What to Do When Your Neighbors Drive You Nuts
Had it up to here with the folks next door? Take a deep breath and heed this expert advice.
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4. The Borrower
He sponges your gardening tools. He needs to take your weedwacker "for just a sec." Now he has a yard sale worth of your stuff, and you want it back — pronto.
Take what's yours: Your neighbor isn't keeping those hedge clippers because he's trying to be a jerk, Rick says. It's simply that "people have busy lives, they have stress and they forget things." His solution: "When he pops over to borrow something, write down what you're loaning out in front of him and agree on a return date. Then say, 'If it's not back by then, can I give you a call?' Folks are far less likely to miss a deadline that they set themselves."
5. The Constant Complainer
He gripes about every little thing, from the oak tree that’s hanging over his fence to the light in your kitchen that he suddenly decides is too bright.
Avoid him: It's just about impossible to satisfy this type of neighbor, so it's not worth trying, says Amy. "When you actually listen to him and fix what he's been complaining about, he's like, 'Whoo! Somebody's going to do what I say!' And he'll come at you even more."
So keep every encounter brief: If you see him approach, quicken your pace like you're in a huge rush. "Do not engage," advises Patricia. "If he says your kitchen light is too bright, repeat back, 'Ohh ... my kitchen light's too bright,' and keep walking. A person like that is constantly on the prowl for someone to tussle with. When he learns that he can't do it with you, he'll move on."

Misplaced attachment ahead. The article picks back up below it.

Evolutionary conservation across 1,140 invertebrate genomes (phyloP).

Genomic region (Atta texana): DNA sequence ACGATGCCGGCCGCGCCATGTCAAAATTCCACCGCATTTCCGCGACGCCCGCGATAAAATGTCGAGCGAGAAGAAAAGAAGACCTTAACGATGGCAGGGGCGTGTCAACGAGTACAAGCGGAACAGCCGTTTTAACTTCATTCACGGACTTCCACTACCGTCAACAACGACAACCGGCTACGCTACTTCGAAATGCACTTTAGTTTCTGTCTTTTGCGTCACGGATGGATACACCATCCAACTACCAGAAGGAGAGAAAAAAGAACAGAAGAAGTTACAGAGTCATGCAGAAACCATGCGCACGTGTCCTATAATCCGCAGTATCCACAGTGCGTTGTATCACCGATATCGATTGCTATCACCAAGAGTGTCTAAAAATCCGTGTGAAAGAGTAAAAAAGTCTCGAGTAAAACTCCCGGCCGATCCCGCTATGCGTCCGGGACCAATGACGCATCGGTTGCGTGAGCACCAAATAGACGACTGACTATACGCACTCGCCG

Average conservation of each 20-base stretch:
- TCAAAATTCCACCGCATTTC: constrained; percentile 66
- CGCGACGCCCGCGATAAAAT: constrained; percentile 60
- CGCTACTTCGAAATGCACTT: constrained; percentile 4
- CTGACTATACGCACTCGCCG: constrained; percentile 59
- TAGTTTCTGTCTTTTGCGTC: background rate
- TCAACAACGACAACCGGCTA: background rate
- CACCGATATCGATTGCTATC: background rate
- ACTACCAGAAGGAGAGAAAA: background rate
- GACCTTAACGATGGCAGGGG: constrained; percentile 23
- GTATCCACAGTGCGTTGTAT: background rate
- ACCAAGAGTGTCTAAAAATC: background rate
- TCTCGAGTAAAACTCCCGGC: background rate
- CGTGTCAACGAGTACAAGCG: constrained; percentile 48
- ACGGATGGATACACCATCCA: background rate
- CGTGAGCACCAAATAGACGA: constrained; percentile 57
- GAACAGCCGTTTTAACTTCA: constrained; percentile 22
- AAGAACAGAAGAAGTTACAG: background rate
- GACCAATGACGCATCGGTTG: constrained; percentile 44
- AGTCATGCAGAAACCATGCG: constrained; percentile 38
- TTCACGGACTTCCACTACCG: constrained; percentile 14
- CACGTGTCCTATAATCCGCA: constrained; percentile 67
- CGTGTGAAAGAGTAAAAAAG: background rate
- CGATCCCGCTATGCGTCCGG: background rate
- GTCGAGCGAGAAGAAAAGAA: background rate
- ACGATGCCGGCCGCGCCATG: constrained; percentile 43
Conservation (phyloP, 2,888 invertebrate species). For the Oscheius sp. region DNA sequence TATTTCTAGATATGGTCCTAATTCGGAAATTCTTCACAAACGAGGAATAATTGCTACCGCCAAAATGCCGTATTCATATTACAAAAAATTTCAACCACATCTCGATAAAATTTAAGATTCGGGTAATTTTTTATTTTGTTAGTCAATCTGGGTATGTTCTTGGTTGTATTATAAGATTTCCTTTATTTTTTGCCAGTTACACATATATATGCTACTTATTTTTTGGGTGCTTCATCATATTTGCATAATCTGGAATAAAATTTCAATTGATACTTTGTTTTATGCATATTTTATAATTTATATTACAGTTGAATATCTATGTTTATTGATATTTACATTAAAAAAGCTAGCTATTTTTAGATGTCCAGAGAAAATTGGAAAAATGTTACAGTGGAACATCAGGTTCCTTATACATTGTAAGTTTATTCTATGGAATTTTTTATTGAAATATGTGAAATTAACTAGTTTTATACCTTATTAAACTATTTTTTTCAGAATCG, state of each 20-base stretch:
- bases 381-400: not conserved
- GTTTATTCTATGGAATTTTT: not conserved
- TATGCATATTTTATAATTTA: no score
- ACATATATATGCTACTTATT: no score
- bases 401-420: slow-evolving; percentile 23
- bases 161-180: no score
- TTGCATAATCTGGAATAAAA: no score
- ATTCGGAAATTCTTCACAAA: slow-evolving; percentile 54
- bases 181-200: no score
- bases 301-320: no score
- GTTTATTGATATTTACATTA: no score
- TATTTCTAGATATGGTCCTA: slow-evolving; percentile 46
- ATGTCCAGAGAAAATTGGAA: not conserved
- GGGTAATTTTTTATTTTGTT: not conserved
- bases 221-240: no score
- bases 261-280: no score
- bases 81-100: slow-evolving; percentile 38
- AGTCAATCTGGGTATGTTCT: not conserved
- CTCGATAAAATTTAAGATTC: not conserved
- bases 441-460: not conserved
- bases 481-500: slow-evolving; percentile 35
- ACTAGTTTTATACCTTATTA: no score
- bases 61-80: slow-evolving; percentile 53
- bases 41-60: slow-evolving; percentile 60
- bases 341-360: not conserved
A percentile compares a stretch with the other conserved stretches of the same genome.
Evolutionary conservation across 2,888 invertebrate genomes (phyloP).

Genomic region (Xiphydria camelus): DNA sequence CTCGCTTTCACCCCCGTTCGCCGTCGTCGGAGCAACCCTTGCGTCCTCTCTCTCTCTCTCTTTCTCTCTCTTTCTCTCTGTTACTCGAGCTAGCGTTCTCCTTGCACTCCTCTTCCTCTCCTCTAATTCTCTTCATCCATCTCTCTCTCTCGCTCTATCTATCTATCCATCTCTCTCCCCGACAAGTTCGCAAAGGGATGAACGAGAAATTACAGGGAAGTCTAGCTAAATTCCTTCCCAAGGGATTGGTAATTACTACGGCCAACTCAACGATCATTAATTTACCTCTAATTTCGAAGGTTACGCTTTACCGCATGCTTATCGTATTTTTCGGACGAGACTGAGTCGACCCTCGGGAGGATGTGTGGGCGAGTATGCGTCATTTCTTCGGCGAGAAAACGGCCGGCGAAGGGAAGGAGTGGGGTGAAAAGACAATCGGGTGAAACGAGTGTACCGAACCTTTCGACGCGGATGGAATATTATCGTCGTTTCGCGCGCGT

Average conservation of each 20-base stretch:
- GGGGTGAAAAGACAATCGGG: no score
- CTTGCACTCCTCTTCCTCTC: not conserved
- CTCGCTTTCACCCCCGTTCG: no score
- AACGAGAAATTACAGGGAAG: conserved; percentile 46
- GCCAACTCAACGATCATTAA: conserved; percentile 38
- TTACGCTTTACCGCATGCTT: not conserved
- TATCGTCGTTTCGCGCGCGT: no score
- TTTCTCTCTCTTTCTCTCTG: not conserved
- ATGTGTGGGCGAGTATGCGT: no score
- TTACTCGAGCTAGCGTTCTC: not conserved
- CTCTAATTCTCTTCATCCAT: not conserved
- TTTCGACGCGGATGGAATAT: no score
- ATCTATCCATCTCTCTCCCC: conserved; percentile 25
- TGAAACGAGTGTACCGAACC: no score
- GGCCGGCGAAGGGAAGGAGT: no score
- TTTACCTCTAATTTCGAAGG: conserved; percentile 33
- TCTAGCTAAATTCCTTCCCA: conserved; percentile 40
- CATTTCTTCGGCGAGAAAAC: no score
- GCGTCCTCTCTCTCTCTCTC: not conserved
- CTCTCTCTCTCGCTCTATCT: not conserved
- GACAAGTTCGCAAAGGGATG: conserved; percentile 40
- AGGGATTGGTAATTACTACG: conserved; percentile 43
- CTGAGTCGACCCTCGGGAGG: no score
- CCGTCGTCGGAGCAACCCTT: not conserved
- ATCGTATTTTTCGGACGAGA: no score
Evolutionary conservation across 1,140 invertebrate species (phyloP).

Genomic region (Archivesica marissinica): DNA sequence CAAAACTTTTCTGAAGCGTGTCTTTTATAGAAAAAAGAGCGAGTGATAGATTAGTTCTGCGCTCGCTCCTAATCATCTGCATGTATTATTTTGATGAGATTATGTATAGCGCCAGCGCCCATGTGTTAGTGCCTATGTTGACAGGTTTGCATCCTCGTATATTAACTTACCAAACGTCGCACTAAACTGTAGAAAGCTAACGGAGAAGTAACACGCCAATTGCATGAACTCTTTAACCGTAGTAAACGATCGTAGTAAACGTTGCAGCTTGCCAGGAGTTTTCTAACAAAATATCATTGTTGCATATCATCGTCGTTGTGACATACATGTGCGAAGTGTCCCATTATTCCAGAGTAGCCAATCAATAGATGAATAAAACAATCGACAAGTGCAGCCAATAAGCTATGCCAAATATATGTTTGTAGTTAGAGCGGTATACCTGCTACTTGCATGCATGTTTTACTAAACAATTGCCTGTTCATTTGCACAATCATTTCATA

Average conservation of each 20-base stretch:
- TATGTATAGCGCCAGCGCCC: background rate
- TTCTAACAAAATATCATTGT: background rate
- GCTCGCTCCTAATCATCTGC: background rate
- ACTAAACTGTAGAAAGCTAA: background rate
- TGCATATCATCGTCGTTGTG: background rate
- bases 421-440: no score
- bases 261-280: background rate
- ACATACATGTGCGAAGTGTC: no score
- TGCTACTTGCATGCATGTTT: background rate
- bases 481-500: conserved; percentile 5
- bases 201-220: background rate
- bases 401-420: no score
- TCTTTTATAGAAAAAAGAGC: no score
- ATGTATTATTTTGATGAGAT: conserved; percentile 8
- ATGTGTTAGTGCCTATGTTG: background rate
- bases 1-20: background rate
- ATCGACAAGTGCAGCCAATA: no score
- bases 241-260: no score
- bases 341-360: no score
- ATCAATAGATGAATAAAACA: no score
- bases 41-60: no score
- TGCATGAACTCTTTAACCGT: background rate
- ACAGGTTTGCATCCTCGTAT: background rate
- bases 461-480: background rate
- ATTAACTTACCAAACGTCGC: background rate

If one of his complaints is legit (OK, so maybe your tree does hang pretty low over his fence), Amy suggests saying something like, "Thank you. I appreciate your concern. We'll see what we can do about it." Always keep the conversation brief.
6. The Lazy Slob
The paint on their house is chipping. Weeds creep up across the front yard. Upkeep is clearly not their top priority.
Clean up the block: Again, check your town's codes and ordinances — they might be your best weapon against this war on the weeds next door. "Most neighborhoods have regulations," says Rick, "but they don't police them because they have so few resources. Once something is reported, though, they're obligated to look into it." That said, if the neighbor is a friend, Patricia suggests offering some help. "Especially if things were up to par before, and you suddenly notice a difference," she adds. "Maybe they have a sick family member, which is preventing them from being able to keep up their house."
You could also offer to share a lawn service or house painter. "Approach the neighbor with 'great news,' like, 'Hey, I just interviewed a new lawn service, and if more than one house uses their company, we all get a 20-percent discount. Do you want to go in with me?' That way you will seem supportive, not judgmental," says Patricia.
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